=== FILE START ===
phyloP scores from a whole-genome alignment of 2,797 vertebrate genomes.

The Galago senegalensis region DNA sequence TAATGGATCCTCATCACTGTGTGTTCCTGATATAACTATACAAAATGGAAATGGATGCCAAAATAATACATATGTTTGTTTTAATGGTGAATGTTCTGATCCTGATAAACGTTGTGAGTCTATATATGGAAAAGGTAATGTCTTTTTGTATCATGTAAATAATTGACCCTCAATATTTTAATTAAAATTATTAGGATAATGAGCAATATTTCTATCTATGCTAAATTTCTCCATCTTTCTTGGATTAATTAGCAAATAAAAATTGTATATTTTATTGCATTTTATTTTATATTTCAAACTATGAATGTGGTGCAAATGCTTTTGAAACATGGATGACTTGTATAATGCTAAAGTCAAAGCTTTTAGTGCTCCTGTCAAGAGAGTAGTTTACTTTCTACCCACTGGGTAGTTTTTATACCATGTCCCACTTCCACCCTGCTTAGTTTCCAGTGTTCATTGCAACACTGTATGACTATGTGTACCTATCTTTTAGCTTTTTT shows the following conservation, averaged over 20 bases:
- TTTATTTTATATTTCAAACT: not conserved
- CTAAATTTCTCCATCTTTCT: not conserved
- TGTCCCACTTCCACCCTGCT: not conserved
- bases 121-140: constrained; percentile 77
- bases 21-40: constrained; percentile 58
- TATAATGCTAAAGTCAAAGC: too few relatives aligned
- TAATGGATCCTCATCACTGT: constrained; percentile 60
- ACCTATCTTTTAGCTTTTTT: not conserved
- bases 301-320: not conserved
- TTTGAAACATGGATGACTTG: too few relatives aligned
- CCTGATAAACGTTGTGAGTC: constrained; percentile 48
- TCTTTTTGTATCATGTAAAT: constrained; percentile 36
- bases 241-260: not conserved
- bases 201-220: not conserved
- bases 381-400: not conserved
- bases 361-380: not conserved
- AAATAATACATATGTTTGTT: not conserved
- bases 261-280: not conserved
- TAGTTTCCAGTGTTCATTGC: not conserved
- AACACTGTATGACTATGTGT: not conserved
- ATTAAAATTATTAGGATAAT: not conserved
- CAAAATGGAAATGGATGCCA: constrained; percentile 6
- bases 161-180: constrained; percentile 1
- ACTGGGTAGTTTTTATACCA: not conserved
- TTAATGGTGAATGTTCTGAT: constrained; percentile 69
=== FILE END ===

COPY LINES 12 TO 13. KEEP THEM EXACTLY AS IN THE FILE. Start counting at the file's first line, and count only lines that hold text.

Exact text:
- TTTGAAACATGGATGACTTG: too few relatives aligned
- CCTGATAAACGTTGTGAGTC: constrained; percentile 48